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Designing for Neurodivergent Audiences

When a group of autistic individuals coined the term neurodiversity in an attempt to redefine their identity, few would accurately predict the impact it would have on design, education, and society as a whole. With this term, autistic individuals asserted their right to move beyond negative colloquialisms. More than a decade later, neurodiversity has become synonymous with those having neurological conditions such as behavior and emotional disorders, learning disabilities, ADHD, Asperger’s, and Autism. This umbrella term informs others to see those who are neurodiverse as having a “differently wired brain,” as opposed to being someone unable to fit into the model of social norms.

Data visualization artists are responsible for making large amounts of information easily accessible and digestible for a wide array of readers. This includes the 17 percent of the global population who have been diagnosed as neurodiverse, as reported by the Oxford University British Medical Bulletin. For those in this community, having a visual representation of data can be invaluable, but there are still ways to make data more accessible. Taking extra care to consider elements such as emphasis, balance, proportion, typography, and color can make a noticeable difference.

Here are a few guidelines designers should consider when creating visualizations to make them more accessible to neurodiverse readers, from a neurodivergent designer.

Typography

Font selection is one of the most important decisions a designer makes. It’s the key to ensuring the data you’re attempting to communicate is understood beyond your design. While it may be a go-to decision to select a font which looks professional, such as Times New Roman, research shows you may want to avoid serif fonts altogether when attempting to appeal to neurodiverse audiences. 

Serif fonts can be identified by their tails and ticks on the ends of most strokes. While serif fonts like Times New Roman have been a standard for professional writing for decades, they have been found to be far less readable among neurodiverse audiences, according to the British Dyslexia Association. As an alternative, sans-serif fonts prove to be much easier to comprehend. While fonts resembling handwriting appeal to neurodiverse audiences, such as Comic Sans, there is limited usage for them in the vast majority of data visualization projects. Sans-serif fonts continue to offer multiple variations to add dimension to your design, where using different weights and sizes can make for a visually interesting piece.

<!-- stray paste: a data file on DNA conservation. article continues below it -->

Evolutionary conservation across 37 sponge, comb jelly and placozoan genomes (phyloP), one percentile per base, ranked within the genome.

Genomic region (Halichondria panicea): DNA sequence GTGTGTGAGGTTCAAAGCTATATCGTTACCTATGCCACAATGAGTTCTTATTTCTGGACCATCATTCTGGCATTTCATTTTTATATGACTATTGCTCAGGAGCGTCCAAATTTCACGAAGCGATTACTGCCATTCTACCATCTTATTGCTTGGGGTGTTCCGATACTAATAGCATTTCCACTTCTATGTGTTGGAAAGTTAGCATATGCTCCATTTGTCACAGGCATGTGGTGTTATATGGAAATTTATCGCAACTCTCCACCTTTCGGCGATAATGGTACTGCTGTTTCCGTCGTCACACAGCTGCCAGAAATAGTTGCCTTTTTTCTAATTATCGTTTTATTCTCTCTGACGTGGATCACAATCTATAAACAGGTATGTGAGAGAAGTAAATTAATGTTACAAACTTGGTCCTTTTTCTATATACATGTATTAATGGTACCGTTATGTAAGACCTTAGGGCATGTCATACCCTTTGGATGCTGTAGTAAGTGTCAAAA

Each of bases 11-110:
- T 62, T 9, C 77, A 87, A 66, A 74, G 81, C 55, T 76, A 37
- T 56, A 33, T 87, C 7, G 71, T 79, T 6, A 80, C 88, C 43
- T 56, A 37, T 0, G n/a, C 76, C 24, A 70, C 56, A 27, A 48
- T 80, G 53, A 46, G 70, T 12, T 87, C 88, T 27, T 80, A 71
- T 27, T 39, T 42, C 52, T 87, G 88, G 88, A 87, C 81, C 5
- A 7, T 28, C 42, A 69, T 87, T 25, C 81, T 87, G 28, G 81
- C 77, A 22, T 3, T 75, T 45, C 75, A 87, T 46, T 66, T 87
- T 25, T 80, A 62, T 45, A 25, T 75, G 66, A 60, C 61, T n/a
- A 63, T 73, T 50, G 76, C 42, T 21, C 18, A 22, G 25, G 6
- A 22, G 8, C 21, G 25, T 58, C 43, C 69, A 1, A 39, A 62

Using a sans serif font can be much easier for neurodivergent readers to process. Here are a few fonts you may want to try: Apercu, Brandon Grotesque, Brother 1816, Century Gothic, Colfax, Corbel, Futura PT, Lato, Raleway, and Roboto.

Color

Color can be a data visualization artist’s best friend, offering an easy way to divide information and adding variables to a chart or dashboard. While it is both reasonable and natural to feel the need to use drastically different colors to differentiate areas, it can be overstimulating for a large percentage of people with dyslexia who suffer from Scotopic Sensitivity Syndrome, according to the National Library of Medicine. This is where the usage of single-hue scales can be a perfect solution.